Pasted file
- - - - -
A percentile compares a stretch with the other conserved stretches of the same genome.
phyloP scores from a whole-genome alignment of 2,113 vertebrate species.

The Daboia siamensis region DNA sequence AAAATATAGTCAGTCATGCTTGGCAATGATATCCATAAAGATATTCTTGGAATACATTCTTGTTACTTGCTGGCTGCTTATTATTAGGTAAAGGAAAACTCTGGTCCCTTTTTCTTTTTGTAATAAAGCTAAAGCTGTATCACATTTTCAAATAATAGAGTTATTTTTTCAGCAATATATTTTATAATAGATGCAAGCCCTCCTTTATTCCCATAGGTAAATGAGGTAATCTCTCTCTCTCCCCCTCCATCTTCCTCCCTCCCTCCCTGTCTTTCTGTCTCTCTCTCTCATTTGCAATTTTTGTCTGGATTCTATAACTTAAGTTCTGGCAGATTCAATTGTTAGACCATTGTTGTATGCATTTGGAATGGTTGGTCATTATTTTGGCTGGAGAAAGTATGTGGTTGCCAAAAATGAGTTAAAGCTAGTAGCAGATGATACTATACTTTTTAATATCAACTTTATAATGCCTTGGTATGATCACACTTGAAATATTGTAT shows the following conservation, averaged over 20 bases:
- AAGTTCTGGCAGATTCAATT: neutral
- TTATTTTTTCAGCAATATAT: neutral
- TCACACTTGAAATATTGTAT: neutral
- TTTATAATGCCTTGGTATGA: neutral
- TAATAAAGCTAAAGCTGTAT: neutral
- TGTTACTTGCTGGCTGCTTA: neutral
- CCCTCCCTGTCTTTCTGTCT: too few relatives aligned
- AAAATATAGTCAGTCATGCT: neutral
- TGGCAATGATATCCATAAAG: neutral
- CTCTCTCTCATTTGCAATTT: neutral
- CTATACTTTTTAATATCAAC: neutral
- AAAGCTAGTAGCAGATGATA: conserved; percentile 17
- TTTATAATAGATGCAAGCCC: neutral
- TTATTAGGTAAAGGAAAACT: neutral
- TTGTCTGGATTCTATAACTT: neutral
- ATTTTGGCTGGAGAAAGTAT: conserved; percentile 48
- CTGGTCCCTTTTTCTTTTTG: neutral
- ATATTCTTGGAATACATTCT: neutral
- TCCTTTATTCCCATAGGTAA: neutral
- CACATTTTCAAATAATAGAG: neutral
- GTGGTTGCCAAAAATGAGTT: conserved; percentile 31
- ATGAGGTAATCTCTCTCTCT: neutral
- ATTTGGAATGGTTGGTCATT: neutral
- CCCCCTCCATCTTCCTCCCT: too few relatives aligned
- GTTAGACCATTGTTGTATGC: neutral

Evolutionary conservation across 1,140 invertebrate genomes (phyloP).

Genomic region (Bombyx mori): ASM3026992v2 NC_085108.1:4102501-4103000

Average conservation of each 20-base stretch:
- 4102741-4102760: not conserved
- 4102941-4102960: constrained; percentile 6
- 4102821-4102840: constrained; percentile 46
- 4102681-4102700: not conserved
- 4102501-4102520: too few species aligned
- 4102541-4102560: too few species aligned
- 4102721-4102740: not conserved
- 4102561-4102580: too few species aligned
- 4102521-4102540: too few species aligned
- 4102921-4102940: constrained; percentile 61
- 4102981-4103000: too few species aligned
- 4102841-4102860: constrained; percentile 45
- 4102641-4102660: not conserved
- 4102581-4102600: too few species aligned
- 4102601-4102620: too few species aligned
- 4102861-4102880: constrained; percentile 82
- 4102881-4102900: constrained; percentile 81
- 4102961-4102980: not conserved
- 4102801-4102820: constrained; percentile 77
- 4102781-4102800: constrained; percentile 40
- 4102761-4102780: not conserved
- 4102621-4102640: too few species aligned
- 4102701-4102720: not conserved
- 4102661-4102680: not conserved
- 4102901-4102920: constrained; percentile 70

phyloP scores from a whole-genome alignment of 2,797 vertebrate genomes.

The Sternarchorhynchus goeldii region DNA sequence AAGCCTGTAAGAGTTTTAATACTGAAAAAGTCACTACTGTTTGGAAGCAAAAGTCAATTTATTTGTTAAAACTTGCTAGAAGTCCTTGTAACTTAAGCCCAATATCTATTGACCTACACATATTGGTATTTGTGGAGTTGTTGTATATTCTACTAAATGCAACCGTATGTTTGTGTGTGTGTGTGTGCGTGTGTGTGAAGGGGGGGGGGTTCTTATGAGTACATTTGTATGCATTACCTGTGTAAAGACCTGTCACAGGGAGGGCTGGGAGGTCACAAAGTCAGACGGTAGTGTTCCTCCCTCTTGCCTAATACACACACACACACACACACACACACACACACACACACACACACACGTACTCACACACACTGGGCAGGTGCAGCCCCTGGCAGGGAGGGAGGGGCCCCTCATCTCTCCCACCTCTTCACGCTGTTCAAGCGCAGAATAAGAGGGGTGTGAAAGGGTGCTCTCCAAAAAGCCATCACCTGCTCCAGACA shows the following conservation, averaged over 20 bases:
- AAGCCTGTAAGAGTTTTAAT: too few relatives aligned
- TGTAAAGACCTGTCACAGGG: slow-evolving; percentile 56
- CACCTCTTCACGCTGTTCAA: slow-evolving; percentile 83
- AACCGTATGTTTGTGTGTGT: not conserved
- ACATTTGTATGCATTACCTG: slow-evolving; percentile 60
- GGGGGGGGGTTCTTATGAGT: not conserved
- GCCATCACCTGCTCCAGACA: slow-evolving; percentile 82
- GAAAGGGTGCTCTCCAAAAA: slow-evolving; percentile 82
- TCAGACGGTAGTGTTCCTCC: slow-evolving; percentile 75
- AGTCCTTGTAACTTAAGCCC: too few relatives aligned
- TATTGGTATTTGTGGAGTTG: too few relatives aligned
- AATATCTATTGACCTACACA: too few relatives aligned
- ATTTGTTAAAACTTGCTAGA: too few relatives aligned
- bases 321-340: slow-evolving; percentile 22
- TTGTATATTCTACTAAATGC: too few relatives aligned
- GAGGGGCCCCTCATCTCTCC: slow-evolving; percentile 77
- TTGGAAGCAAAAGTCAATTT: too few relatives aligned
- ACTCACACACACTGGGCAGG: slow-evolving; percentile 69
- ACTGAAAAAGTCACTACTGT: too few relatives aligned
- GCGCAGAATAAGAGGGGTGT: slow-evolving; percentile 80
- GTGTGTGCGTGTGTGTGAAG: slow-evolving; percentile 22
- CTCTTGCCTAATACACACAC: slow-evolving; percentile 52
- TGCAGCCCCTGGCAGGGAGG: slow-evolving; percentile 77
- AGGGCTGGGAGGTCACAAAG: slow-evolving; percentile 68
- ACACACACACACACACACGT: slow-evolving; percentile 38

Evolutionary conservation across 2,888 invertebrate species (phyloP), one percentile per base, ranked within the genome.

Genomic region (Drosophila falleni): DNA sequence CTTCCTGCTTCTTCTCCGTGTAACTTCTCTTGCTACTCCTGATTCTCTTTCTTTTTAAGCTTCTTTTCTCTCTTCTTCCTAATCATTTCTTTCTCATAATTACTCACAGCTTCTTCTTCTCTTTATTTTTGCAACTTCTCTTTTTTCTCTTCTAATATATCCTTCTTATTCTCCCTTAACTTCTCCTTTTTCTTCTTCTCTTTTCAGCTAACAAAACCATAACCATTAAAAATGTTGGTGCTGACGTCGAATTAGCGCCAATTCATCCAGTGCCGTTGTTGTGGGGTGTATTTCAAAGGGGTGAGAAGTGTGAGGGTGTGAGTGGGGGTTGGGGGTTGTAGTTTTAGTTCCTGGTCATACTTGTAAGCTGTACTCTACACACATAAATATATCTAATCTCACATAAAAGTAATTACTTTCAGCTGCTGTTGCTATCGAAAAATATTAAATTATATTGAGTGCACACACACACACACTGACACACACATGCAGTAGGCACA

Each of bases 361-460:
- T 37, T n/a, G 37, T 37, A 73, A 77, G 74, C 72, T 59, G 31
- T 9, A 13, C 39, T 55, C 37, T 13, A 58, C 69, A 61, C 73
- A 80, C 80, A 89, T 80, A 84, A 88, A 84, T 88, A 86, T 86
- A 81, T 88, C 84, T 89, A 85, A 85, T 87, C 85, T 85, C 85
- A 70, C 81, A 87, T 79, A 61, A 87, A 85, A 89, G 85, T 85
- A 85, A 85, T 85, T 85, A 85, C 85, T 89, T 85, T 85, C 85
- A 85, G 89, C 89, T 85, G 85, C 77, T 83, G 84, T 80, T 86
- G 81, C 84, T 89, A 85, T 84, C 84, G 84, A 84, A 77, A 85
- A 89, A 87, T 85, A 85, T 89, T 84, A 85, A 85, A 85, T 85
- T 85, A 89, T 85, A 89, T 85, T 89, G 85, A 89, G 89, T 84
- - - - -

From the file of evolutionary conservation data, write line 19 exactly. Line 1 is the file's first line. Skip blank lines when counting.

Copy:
- ATTTTGGCTGGAGAAAGTAT: conserved; percentile 48